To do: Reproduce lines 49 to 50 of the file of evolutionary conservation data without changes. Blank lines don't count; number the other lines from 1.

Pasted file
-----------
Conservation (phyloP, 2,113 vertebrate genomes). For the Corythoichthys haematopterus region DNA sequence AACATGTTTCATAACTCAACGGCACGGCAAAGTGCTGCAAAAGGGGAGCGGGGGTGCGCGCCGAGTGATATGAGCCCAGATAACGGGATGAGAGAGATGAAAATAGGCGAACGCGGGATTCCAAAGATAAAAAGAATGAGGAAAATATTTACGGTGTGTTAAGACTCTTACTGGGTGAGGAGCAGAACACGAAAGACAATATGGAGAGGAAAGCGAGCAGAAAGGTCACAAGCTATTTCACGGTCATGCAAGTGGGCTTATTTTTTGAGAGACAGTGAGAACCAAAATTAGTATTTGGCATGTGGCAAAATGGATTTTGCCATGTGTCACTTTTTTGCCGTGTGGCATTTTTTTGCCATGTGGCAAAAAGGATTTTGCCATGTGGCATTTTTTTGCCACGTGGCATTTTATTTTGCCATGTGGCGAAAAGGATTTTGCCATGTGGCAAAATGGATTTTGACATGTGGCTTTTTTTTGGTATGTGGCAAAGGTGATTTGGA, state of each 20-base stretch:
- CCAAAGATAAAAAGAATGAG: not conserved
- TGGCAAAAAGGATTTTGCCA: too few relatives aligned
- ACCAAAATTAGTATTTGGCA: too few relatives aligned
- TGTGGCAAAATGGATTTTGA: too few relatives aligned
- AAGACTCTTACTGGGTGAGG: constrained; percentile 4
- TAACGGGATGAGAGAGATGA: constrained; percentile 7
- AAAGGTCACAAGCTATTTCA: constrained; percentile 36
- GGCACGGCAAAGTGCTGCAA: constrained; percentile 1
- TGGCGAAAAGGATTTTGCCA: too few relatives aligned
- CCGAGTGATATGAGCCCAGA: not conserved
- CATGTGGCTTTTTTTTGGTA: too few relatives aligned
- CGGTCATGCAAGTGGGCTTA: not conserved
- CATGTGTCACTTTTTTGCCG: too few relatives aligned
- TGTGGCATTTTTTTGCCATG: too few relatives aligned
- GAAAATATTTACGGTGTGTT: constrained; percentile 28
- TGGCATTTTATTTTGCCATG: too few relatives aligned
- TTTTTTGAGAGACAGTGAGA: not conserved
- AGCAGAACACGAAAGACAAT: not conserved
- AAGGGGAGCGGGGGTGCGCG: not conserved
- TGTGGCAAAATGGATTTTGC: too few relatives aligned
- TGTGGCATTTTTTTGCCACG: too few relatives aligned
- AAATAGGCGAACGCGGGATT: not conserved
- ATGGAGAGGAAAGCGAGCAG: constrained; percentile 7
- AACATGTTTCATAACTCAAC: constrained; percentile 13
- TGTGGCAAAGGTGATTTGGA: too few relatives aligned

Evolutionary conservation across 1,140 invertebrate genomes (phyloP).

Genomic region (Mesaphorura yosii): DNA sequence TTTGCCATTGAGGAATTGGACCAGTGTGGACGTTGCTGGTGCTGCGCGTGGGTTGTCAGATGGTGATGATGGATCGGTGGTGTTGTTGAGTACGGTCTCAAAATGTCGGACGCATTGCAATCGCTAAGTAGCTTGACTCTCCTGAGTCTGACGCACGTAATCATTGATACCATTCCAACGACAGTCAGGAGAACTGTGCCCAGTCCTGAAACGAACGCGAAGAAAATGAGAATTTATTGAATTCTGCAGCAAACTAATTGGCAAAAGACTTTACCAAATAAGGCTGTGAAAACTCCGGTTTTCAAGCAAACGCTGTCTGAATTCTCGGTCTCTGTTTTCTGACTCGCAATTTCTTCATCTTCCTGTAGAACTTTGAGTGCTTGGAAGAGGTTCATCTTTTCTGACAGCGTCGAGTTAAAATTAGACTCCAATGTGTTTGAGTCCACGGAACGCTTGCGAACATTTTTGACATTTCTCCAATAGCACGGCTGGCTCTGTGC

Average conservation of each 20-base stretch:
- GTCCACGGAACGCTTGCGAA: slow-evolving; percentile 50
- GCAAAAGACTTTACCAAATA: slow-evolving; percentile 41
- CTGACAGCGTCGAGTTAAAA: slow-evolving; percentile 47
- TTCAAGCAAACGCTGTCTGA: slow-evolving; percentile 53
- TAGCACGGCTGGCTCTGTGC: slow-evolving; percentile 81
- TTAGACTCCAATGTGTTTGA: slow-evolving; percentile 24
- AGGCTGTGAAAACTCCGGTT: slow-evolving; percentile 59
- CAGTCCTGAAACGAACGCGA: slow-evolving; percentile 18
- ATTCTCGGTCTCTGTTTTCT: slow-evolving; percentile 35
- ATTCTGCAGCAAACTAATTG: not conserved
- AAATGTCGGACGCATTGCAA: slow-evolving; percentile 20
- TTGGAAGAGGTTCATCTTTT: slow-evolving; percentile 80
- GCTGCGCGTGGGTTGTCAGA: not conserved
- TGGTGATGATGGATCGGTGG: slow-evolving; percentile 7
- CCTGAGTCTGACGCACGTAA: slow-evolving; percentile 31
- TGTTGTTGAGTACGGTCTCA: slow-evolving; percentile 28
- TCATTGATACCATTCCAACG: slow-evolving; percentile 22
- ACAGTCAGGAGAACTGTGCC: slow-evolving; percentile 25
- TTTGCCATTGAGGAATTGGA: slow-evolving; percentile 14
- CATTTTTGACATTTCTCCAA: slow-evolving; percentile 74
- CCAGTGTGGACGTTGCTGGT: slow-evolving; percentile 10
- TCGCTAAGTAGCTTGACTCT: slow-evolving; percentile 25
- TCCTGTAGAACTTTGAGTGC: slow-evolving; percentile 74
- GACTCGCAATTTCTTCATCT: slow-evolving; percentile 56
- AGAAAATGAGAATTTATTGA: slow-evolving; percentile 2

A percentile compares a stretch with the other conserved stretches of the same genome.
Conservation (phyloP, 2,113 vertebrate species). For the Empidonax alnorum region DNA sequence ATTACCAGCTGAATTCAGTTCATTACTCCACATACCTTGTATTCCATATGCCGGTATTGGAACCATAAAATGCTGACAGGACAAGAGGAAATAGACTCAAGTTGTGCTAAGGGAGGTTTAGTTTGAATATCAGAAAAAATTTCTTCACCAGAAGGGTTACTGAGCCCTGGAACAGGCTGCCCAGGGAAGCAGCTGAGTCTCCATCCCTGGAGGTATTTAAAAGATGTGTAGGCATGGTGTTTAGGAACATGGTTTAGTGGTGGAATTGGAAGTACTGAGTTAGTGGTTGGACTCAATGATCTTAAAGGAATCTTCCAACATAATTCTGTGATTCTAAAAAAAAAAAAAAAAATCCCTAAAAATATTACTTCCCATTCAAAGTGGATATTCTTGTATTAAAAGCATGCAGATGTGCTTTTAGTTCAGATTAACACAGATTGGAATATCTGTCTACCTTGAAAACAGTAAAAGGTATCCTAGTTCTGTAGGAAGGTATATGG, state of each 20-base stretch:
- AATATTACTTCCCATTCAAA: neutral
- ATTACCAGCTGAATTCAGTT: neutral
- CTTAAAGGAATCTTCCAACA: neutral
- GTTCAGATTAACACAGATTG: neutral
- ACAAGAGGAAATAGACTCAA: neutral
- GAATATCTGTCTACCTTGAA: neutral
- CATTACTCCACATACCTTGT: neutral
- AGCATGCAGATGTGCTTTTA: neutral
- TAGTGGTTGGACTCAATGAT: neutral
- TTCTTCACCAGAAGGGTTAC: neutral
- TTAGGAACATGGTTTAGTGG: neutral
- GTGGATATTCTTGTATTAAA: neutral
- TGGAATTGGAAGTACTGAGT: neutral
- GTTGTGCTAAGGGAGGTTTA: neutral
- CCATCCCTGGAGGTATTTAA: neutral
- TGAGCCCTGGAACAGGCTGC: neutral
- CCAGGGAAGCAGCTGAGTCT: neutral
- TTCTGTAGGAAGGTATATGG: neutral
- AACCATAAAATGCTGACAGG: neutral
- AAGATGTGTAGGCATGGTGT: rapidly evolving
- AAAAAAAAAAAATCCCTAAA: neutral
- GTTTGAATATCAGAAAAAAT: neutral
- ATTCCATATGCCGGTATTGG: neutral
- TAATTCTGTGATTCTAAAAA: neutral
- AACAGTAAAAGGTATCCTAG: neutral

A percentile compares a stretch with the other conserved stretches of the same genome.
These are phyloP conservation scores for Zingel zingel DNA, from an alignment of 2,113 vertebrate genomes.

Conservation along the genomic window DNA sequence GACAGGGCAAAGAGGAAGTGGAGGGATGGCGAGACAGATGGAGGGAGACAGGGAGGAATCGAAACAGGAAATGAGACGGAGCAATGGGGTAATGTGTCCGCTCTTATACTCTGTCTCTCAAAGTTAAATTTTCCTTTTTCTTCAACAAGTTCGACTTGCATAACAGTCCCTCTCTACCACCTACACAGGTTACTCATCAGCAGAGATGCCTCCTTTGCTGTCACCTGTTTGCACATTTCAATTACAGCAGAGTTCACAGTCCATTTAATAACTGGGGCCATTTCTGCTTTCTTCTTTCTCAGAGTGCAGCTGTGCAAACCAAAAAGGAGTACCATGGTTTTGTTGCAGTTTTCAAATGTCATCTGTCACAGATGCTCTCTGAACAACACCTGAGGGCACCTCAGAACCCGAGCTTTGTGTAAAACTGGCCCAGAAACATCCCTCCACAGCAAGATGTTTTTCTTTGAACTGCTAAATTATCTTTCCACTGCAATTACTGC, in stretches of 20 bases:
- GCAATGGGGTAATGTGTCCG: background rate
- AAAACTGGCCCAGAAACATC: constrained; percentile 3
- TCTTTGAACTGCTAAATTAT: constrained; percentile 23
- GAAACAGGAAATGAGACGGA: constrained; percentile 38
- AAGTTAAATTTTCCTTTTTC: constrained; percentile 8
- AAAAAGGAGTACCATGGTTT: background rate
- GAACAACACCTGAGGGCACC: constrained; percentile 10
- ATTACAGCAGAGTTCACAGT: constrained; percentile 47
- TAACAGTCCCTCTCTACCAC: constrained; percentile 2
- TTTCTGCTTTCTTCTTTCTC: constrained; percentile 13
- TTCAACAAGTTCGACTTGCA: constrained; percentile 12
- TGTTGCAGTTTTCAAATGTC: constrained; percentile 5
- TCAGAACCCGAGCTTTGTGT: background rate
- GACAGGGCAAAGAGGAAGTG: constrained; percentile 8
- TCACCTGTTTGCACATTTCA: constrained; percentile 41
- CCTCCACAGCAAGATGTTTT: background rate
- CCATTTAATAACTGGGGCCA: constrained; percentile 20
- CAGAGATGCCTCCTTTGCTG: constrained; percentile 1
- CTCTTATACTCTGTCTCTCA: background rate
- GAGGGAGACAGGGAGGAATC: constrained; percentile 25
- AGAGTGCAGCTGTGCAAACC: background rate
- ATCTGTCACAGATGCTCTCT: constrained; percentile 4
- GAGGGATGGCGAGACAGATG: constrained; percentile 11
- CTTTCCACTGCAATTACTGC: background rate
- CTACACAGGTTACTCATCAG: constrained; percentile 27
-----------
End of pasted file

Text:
- CATTTTTGACATTTCTCCAA: slow-evolving; percentile 74
- CCAGTGTGGACGTTGCTGGT: slow-evolving; percentile 10